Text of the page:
February 10th 2001


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Articles from this issue:

Cover Story: US power crisis - is this where we're heading?

Editorial: Why family farms are at risk

Western Australia: Much at stake in WA poll

Queensland: Election outcome difficult to forecast

Agriculture: Inquiries to look at AQIS apple decision

Canberra Observed: Family trusts - will government bite bullet?

Straws in the Wind

The Media

Letter: Manifesto important

History: The real Frank Hardy?

Comment: Pollies protest too much Comment: Pollies protest too much

Victoria: Bracks' new social engineering Bills criticised

United States: Bush moves promptly on abortion funding

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The Media


by John Styles

News Weekly, February 10, 2001
Media hound savages Borbidge

"Isn't it the Teflon kid versus Fred Bassett?" a Townsville disc jockey was reported to have asked Queensland Opposition Leader Rob Borbidge during a recent election interview.

The Weekend Australian's Geoffrey Newman seized on the exchange and built a story around it ("Bassett Borb vs Teflon Beattie", January 27-28). According to Newman, the DJ's comparison between Premier Peter Beattie and Mr Borbidge was "a neat if banal description of their different styles".

The story amounted to a celebration of the Beattie personality: Mr Gregarious vs Mr Serious.

"Even compare the two campaign websites: colour pictures and videos of Mr Beattie with barely a mention of the Labor Party versus black-and-white pictures of Mr Borbidge in a functional, rather pedestrian design. Fred Bassett would approve," Newman opined.

Maybe. But there is no doubting who would have approved of the Geoffrey Newman article. Peter Beattie would have loved it.

The "Today's agenda" item in a small panel on the far side of the page may have raised an ironic smile or two. The paper reported that Mr Borbidge was that day launching the Coalition's families policy in Ipswich. Peter Beattie? Oh, the "Teflon" Premier was playing golf with Greg Norman. Which story do you think would have run first on Brisbane news services that evening?

With a headline like this, who needs advertising?

"'Borbidge a whinger ... fact not a slur'" declared the page-wide headline in The Weekend Australian (Jan 27-28). That piece of ALP propaganda posing as a news headline repeated and defended a claim made in a Labor Party election radio commercial. It was part of the campaign that Peter Beattie had promised would be free from personal denigration.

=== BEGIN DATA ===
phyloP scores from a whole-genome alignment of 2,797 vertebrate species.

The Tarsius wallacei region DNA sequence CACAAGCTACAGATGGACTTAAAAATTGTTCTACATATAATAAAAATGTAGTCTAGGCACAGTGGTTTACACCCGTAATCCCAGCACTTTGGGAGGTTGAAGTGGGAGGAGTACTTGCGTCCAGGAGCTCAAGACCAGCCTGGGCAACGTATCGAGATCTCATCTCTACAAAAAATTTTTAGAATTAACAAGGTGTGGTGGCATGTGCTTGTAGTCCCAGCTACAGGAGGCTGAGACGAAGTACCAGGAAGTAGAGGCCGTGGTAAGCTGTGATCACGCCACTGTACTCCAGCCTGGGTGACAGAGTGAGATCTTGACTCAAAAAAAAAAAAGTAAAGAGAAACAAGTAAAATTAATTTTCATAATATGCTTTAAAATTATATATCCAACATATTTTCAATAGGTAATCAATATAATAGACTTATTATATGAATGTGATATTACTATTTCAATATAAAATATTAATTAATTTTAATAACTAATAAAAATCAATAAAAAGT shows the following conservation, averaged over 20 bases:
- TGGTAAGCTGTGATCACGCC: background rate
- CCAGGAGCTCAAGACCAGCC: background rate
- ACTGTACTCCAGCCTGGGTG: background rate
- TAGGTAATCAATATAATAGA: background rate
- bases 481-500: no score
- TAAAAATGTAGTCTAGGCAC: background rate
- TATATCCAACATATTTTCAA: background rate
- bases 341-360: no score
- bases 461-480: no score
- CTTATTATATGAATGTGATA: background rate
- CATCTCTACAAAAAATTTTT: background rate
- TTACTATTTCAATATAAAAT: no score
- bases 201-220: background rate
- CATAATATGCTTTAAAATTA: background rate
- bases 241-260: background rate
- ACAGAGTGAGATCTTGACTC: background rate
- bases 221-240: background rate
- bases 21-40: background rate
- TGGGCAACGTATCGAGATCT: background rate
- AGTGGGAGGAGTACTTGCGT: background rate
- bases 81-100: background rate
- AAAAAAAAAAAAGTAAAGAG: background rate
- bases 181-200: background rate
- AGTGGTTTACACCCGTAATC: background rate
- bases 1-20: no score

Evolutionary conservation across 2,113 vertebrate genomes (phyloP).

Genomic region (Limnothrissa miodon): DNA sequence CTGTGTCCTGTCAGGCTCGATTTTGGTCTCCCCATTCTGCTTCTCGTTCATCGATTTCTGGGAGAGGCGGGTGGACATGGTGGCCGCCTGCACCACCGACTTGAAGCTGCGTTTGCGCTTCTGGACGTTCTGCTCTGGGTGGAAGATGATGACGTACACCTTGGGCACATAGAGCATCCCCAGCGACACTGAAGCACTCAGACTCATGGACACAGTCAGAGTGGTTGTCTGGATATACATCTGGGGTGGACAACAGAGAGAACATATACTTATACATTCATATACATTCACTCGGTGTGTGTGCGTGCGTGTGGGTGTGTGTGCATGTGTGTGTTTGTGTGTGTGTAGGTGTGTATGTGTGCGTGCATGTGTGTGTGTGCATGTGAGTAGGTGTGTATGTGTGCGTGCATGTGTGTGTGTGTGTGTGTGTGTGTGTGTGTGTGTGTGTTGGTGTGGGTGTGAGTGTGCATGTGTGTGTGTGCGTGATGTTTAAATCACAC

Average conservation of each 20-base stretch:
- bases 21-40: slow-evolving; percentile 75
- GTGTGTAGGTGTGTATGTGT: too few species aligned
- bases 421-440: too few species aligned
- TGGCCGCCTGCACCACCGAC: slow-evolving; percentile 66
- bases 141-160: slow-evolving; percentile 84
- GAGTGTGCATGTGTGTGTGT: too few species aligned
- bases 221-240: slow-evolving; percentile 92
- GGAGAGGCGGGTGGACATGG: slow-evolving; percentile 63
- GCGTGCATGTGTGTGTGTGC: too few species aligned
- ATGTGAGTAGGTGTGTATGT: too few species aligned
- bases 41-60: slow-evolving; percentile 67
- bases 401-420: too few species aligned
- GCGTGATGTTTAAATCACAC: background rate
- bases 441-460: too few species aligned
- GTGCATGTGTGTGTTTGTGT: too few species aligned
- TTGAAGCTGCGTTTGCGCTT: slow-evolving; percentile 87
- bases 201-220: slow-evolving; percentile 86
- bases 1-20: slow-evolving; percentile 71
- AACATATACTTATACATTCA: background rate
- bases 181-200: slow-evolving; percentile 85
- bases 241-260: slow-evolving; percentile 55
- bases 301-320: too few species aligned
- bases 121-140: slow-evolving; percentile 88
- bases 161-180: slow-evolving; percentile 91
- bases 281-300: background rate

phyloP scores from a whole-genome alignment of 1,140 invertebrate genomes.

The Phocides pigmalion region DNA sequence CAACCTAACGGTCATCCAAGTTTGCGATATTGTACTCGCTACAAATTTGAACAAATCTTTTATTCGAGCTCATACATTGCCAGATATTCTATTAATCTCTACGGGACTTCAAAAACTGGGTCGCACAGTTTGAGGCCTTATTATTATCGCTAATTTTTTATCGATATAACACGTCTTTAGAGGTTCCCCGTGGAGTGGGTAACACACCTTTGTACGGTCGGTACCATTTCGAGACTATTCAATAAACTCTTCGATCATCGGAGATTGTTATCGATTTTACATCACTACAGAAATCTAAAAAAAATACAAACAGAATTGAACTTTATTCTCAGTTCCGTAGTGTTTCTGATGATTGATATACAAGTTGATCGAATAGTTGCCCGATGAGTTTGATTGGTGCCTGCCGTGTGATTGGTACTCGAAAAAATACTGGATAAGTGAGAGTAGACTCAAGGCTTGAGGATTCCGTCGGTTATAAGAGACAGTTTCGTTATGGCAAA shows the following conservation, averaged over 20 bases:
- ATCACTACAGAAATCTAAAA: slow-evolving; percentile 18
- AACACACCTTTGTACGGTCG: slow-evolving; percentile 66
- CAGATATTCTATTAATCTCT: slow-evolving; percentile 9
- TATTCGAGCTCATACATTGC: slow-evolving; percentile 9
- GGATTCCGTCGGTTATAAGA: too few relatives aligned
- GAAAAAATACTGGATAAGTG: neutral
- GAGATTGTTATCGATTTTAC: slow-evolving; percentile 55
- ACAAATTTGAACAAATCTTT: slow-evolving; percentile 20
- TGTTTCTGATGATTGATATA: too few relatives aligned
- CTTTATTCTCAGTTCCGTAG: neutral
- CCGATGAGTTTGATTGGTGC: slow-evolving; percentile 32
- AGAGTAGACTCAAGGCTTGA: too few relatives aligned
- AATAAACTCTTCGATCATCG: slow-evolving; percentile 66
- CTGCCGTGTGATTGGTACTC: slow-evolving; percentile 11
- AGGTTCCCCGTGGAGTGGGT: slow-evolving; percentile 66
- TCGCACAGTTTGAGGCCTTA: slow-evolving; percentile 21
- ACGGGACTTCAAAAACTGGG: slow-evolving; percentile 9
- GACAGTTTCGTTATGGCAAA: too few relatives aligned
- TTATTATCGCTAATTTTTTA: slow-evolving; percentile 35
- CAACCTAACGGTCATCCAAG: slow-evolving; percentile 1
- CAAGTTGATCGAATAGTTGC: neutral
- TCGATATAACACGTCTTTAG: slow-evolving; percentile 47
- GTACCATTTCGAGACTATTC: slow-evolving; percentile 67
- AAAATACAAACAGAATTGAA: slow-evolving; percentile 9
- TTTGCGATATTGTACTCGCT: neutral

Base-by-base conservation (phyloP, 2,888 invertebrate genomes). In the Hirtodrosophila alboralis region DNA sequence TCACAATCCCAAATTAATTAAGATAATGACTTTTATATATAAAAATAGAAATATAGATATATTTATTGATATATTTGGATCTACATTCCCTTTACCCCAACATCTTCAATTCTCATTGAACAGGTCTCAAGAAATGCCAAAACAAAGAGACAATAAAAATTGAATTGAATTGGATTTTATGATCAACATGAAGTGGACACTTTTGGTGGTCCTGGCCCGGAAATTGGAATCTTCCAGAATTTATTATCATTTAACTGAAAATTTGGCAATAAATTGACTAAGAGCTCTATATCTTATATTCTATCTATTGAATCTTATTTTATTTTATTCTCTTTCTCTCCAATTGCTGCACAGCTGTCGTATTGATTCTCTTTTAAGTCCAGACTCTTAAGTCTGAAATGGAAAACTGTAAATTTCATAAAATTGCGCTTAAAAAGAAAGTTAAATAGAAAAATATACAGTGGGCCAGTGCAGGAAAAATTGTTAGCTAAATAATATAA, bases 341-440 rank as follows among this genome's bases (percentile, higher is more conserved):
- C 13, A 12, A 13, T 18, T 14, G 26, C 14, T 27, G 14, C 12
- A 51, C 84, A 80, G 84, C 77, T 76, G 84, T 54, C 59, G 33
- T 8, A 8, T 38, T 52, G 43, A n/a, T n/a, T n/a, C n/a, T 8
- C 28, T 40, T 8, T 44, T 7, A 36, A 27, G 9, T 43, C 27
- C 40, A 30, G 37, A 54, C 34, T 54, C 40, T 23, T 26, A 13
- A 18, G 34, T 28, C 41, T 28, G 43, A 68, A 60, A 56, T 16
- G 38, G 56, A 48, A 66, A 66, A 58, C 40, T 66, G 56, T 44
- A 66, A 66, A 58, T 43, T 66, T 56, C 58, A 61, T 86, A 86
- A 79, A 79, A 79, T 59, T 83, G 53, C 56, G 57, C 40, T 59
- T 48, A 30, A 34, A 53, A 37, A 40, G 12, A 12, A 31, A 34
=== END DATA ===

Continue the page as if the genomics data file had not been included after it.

The newspaper no doubt would try to excuse the headline by pointing to the presence of quotation marks. But if the headline was a direct quote, suitable attribution should have been included. Interestingly, nowhere in the copy did the phrases used in the headline actually appear as direct quotes. So the headline was really a distortion and the use of the quotation marks questionable.

Sycophantic journalism

"Carr is simply streets ahead of all other MPs" - so ran the headline in The Australian Financial Review, 19 January.

Politicians, as we know, enjoy shameless media praise. But should journalists encourage them?

In the report, Lisa Allen wrote: "There is little for Carr to do at the State economics level ... The State's fiscal position is fundamentally secure." Ms Allen quoted an unnamed former Labor MP who told her that the NSW Premier "so totally dominates his job he is getting on with his writings, speaking out more, reading widely, keeping abreast of historical writing and studying the German language". He even finds time to study during Question Time.

What that situation says about the calibre of the NSW Opposition Liberal and National Parties is one thing. How it squares with the idea of a vigorous, questioning fourth estate is something else.

Easily impressed

While in the shameless praise for politicians department, consider this from an easily impressed Steve Lewis of The Australian Financial Review.

In an interview (AFR, 9 January), ALP industry spokesperson Carmen Lawrence told Lewis that Labor's "knowledge nation" was about "the intellectual resources we need for the next 20 to 50 years, and we have to be flexible enough to keep changing as we go".

Now, this affected the AFR journalist in a profound way. "Whew!" he wrote, "For those who cynically argue that a political visionary is someone who thinks beyond the next election, the idea of conceiving of ideas for the next half a century is, well, mind-blowing."

The details of those ideas? Well, all that the mind-blown Steve Lewis could tell us is that, well, err, umm, it is a "broad brush approach".

No honeymoon for George W. Bush

The double standards of the US media were apparent when President Bush recently re-instituted the ban on the funding of overseas groups promoting abortion.

The US Media Research Center monitored US media reaction. It found that networks were quick to characterise Bush's move as "controversial" and "designed to appeal to ... conservatives" and something that would "quickly please the right flank in his party".

Yet eight years ago, when President Clinton lifted the ban on that funding, the same networks had praised the president for having "delivered on his campaign promise" by taking a non-ideological action which showed how he "keeps his word".

Eight years ago on CBS Evening News, Dan Rather announced at the top of the program: "On the anniversary of Roe v. Wade President Clinton fulfills a promise, supporting abortion rights."

On 22 January this year, Rather reported, "This was President Bush's first day at the office and he did something to quickly please the right flank in his party: He re-instituted an anti-abortion policy that had been in place during his father's term and the Reagan presidency but was lifted during the Clinton years."




























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